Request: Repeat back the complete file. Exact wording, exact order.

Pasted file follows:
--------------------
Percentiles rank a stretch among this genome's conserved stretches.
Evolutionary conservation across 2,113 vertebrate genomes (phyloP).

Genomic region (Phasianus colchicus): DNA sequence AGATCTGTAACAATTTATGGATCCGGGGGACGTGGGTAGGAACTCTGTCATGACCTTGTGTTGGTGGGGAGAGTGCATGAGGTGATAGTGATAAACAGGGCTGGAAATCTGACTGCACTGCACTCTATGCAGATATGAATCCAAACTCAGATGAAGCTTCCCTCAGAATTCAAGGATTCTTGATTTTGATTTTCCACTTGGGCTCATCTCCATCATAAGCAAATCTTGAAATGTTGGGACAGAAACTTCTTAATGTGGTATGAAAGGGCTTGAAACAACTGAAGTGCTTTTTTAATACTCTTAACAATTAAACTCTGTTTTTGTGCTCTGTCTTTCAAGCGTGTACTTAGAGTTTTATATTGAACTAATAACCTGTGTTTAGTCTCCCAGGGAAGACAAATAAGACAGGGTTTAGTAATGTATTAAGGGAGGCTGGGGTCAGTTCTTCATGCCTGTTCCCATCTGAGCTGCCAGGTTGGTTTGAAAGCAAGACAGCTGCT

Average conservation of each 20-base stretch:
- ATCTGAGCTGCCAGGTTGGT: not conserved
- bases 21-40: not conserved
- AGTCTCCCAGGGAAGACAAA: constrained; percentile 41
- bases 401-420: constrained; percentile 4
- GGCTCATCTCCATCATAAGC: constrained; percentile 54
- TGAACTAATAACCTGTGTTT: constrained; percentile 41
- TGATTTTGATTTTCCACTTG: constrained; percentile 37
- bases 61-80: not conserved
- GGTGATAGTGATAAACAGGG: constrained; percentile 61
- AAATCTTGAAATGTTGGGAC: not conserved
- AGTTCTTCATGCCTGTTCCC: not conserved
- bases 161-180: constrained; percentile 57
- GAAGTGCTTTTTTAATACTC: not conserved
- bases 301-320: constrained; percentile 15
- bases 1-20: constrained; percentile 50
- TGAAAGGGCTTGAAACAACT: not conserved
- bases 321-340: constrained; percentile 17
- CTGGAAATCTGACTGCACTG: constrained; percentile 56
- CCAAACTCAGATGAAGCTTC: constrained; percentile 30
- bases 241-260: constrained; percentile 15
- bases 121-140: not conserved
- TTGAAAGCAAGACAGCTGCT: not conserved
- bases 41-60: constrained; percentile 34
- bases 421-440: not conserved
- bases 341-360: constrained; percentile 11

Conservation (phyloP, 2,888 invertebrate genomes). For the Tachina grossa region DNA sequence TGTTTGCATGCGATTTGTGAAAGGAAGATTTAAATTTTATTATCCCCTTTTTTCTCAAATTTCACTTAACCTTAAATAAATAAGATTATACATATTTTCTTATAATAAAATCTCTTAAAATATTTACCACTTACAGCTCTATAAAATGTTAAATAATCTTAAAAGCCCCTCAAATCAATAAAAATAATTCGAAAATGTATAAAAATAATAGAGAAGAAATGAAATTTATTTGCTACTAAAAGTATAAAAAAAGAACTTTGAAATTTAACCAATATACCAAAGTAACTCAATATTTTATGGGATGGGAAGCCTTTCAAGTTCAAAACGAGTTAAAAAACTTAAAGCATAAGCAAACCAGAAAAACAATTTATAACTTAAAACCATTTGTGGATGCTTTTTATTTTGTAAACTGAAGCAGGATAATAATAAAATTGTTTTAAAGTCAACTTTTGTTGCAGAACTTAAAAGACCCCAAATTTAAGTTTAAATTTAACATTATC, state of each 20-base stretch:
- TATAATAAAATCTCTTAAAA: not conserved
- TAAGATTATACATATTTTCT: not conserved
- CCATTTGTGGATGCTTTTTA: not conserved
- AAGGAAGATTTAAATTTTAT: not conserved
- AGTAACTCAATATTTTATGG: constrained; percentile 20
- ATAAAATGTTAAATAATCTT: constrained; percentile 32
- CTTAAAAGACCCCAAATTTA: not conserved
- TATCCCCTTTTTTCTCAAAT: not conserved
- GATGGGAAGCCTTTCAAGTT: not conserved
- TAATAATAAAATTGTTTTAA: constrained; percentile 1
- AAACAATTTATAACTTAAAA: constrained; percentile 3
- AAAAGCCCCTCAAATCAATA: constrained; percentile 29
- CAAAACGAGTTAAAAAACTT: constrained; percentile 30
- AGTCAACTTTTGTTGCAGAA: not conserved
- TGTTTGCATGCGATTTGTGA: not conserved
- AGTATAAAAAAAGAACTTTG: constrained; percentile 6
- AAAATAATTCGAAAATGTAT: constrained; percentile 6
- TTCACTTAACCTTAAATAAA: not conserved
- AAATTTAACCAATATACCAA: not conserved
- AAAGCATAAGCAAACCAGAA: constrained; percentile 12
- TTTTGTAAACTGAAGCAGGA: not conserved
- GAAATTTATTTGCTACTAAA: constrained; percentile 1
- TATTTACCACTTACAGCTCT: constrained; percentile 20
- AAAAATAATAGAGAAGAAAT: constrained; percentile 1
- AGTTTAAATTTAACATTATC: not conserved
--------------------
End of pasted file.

Percentiles rank a stretch among this genome's conserved stretches.
Evolutionary conservation across 2,113 vertebrate genomes (phyloP).

Genomic region (Phasianus colchicus): DNA sequence AGATCTGTAACAATTTATGGATCCGGGGGACGTGGGTAGGAACTCTGTCATGACCTTGTGTTGGTGGGGAGAGTGCATGAGGTGATAGTGATAAACAGGGCTGGAAATCTGACTGCACTGCACTCTATGCAGATATGAATCCAAACTCAGATGAAGCTTCCCTCAGAATTCAAGGATTCTTGATTTTGATTTTCCACTTGGGCTCATCTCCATCATAAGCAAATCTTGAAATGTTGGGACAGAAACTTCTTAATGTGGTATGAAAGGGCTTGAAACAACTGAAGTGCTTTTTTAATACTCTTAACAATTAAACTCTGTTTTTGTGCTCTGTCTTTCAAGCGTGTACTTAGAGTTTTATATTGAACTAATAACCTGTGTTTAGTCTCCCAGGGAAGACAAATAAGACAGGGTTTAGTAATGTATTAAGGGAGGCTGGGGTCAGTTCTTCATGCCTGTTCCCATCTGAGCTGCCAGGTTGGTTTGAAAGCAAGACAGCTGCT

Average conservation of each 20-base stretch:
- ATCTGAGCTGCCAGGTTGGT: not conserved
- bases 21-40: not conserved
- AGTCTCCCAGGGAAGACAAA: constrained; percentile 41
- bases 401-420: constrained; percentile 4
- GGCTCATCTCCATCATAAGC: constrained; percentile 54
- TGAACTAATAACCTGTGTTT: constrained; percentile 41
- TGATTTTGATTTTCCACTTG: constrained; percentile 37
- bases 61-80: not conserved
- GGTGATAGTGATAAACAGGG: constrained; percentile 61
- AAATCTTGAAATGTTGGGAC: not conserved
- AGTTCTTCATGCCTGTTCCC: not conserved
- bases 161-180: constrained; percentile 57
- GAAGTGCTTTTTTAATACTC: not conserved
- bases 301-320: constrained; percentile 15
- bases 1-20: constrained; percentile 50
- TGAAAGGGCTTGAAACAACT: not conserved
- bases 321-340: constrained; percentile 17
- CTGGAAATCTGACTGCACTG: constrained; percentile 56
- CCAAACTCAGATGAAGCTTC: constrained; percentile 30
- bases 241-260: constrained; percentile 15
- bases 121-140: not conserved
- TTGAAAGCAAGACAGCTGCT: not conserved
- bases 41-60: constrained; percentile 34
- bases 421-440: not conserved
- bases 341-360: constrained; percentile 11

Conservation (phyloP, 2,888 invertebrate genomes). For the Tachina grossa region DNA sequence TGTTTGCATGCGATTTGTGAAAGGAAGATTTAAATTTTATTATCCCCTTTTTTCTCAAATTTCACTTAACCTTAAATAAATAAGATTATACATATTTTCTTATAATAAAATCTCTTAAAATATTTACCACTTACAGCTCTATAAAATGTTAAATAATCTTAAAAGCCCCTCAAATCAATAAAAATAATTCGAAAATGTATAAAAATAATAGAGAAGAAATGAAATTTATTTGCTACTAAAAGTATAAAAAAAGAACTTTGAAATTTAACCAATATACCAAAGTAACTCAATATTTTATGGGATGGGAAGCCTTTCAAGTTCAAAACGAGTTAAAAAACTTAAAGCATAAGCAAACCAGAAAAACAATTTATAACTTAAAACCATTTGTGGATGCTTTTTATTTTGTAAACTGAAGCAGGATAATAATAAAATTGTTTTAAAGTCAACTTTTGTTGCAGAACTTAAAAGACCCCAAATTTAAGTTTAAATTTAACATTATC, state of each 20-base stretch:
- TATAATAAAATCTCTTAAAA: not conserved
- TAAGATTATACATATTTTCT: not conserved
- CCATTTGTGGATGCTTTTTA: not conserved
- AAGGAAGATTTAAATTTTAT: not conserved
- AGTAACTCAATATTTTATGG: constrained; percentile 20
- ATAAAATGTTAAATAATCTT: constrained; percentile 32
- CTTAAAAGACCCCAAATTTA: not conserved
- TATCCCCTTTTTTCTCAAAT: not conserved
- GATGGGAAGCCTTTCAAGTT: not conserved
- TAATAATAAAATTGTTTTAA: constrained; percentile 1
- AAACAATTTATAACTTAAAA: constrained; percentile 3
- AAAAGCCCCTCAAATCAATA: constrained; percentile 29
- CAAAACGAGTTAAAAAACTT: constrained; percentile 30
- AGTCAACTTTTGTTGCAGAA: not conserved
- TGTTTGCATGCGATTTGTGA: not conserved
- AGTATAAAAAAAGAACTTTG: constrained; percentile 6
- AAAATAATTCGAAAATGTAT: constrained; percentile 6
- TTCACTTAACCTTAAATAAA: not conserved
- AAATTTAACCAATATACCAA: not conserved
- AAAGCATAAGCAAACCAGAA: constrained; percentile 12
- TTTTGTAAACTGAAGCAGGA: not conserved
- GAAATTTATTTGCTACTAAA: constrained; percentile 1
- TATTTACCACTTACAGCTCT: constrained; percentile 20
- AAAAATAATAGAGAAGAAAT: constrained; percentile 1
- AGTTTAAATTTAACATTATC: not conserved